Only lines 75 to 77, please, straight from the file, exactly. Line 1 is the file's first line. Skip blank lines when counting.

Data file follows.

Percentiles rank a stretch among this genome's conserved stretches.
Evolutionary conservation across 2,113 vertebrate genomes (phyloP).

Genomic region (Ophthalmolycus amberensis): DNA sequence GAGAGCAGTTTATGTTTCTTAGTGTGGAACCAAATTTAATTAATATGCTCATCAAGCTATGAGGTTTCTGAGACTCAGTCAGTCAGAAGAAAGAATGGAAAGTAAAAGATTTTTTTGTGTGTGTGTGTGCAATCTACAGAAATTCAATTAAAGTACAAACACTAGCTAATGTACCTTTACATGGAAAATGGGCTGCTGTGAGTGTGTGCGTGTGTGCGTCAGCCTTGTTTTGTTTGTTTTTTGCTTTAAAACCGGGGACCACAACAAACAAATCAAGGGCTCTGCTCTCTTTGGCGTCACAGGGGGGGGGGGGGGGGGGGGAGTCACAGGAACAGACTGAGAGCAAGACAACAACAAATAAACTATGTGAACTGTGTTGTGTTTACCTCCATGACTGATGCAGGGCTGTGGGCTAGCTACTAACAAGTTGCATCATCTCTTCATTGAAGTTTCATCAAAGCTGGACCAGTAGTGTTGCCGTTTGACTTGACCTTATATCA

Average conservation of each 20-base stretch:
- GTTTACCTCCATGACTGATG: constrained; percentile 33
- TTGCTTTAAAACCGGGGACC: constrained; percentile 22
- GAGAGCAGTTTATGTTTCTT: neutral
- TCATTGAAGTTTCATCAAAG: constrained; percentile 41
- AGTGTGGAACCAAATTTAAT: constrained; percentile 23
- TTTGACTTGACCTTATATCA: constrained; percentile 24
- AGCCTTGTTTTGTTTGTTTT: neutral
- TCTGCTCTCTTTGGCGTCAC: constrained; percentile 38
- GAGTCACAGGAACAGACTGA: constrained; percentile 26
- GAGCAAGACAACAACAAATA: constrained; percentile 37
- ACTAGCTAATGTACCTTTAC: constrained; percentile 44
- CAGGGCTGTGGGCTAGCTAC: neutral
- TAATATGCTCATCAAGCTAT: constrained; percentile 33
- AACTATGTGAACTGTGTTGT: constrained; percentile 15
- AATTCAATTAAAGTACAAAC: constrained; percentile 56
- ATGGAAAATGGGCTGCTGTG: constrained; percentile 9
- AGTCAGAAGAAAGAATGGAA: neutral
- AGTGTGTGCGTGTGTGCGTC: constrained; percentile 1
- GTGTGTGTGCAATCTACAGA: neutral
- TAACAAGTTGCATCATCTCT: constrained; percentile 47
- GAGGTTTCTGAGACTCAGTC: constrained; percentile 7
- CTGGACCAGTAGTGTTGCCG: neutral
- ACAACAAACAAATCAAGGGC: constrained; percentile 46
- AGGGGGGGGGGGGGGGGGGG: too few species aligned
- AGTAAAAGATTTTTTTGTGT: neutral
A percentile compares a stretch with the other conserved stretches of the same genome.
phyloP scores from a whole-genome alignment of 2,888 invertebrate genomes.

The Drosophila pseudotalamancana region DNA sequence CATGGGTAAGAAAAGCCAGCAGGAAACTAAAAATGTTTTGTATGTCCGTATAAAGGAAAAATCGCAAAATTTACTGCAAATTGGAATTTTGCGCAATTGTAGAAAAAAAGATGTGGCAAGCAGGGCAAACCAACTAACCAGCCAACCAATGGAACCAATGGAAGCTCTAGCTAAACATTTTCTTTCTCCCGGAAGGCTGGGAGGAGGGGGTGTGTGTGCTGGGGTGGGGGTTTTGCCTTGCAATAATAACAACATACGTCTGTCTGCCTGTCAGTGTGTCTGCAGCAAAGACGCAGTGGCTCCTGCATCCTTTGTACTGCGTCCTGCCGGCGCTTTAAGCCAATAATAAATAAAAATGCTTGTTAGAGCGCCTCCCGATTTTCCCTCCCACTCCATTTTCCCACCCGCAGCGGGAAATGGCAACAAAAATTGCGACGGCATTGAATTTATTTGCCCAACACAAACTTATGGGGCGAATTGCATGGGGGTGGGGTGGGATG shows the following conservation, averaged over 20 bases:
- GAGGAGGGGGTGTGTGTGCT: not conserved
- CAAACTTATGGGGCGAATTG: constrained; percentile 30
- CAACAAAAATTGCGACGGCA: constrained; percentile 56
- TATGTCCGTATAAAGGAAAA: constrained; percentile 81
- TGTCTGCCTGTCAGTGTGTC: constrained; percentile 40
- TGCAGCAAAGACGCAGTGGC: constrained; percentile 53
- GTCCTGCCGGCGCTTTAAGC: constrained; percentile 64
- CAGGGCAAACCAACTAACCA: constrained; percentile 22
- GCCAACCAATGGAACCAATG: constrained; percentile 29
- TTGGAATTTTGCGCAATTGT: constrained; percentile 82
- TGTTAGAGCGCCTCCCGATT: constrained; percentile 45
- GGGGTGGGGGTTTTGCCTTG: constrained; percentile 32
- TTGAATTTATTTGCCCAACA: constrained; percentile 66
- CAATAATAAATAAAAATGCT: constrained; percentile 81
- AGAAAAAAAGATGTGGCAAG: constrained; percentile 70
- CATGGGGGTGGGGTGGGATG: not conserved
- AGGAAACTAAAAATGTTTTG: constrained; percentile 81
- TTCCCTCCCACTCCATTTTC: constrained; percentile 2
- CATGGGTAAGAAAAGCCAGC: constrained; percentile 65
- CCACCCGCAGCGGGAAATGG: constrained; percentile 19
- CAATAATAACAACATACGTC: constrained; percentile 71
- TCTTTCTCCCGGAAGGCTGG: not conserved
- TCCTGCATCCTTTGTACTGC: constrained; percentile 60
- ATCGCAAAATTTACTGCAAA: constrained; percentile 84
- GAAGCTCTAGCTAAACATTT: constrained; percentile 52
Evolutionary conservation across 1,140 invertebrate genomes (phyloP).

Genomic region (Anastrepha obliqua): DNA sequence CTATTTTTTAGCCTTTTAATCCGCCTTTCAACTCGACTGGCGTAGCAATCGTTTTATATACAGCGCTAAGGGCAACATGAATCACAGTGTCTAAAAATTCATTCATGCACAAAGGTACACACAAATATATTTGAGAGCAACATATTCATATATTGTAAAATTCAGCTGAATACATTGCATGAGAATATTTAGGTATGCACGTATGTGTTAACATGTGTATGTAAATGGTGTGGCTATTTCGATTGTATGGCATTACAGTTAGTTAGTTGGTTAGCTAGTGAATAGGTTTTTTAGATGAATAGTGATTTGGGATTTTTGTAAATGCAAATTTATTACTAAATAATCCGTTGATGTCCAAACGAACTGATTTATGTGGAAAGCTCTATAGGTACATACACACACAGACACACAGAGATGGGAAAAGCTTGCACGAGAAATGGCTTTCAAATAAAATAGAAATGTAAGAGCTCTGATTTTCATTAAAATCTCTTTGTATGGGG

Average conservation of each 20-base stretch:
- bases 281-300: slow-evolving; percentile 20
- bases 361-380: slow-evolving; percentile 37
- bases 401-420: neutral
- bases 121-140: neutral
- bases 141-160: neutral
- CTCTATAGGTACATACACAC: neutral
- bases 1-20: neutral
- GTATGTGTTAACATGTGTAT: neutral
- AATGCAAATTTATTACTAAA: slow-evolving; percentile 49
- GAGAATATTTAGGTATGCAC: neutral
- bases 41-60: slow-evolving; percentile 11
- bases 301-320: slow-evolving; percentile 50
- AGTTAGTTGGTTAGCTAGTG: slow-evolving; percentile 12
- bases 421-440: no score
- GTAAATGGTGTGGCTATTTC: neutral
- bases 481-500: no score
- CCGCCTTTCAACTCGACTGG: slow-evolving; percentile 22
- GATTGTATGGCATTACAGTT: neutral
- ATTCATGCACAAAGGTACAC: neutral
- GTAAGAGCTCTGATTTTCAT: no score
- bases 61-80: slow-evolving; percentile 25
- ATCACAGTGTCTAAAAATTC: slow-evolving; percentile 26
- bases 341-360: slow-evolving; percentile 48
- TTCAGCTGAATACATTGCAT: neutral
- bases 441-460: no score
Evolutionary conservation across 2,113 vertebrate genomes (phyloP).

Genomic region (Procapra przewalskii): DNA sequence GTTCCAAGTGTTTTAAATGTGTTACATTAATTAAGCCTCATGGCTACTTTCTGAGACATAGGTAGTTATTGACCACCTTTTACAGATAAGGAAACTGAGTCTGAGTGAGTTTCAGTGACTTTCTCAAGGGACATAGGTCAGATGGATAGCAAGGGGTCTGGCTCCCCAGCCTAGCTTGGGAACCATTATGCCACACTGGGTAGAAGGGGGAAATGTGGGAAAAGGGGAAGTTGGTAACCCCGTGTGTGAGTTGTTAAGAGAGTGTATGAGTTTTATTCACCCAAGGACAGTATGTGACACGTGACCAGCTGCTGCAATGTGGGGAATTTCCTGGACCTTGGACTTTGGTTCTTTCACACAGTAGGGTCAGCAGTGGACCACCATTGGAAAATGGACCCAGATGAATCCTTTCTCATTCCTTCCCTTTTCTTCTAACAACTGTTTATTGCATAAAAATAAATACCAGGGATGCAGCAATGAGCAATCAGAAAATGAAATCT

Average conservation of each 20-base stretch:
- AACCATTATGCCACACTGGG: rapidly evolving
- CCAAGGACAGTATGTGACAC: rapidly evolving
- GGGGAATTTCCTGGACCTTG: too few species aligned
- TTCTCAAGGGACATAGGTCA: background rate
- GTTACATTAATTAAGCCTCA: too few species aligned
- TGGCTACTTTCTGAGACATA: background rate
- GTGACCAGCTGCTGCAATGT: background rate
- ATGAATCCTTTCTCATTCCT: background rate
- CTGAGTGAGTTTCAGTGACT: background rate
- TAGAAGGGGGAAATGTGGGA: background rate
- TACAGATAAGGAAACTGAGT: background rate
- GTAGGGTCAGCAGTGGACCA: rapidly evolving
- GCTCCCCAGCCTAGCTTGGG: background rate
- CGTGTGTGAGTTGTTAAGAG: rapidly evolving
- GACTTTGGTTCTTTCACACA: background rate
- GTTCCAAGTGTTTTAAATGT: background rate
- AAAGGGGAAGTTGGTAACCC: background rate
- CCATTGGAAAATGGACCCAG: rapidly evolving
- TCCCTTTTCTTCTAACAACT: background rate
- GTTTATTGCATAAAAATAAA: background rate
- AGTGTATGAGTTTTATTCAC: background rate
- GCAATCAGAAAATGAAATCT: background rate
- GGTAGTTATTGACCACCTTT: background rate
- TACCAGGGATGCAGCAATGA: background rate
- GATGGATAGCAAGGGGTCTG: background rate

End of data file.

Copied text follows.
- GTAAATGGTGTGGCTATTTC: neutral
- bases 481-500: no score
- CCGCCTTTCAACTCGACTGG: slow-evolving; percentile 22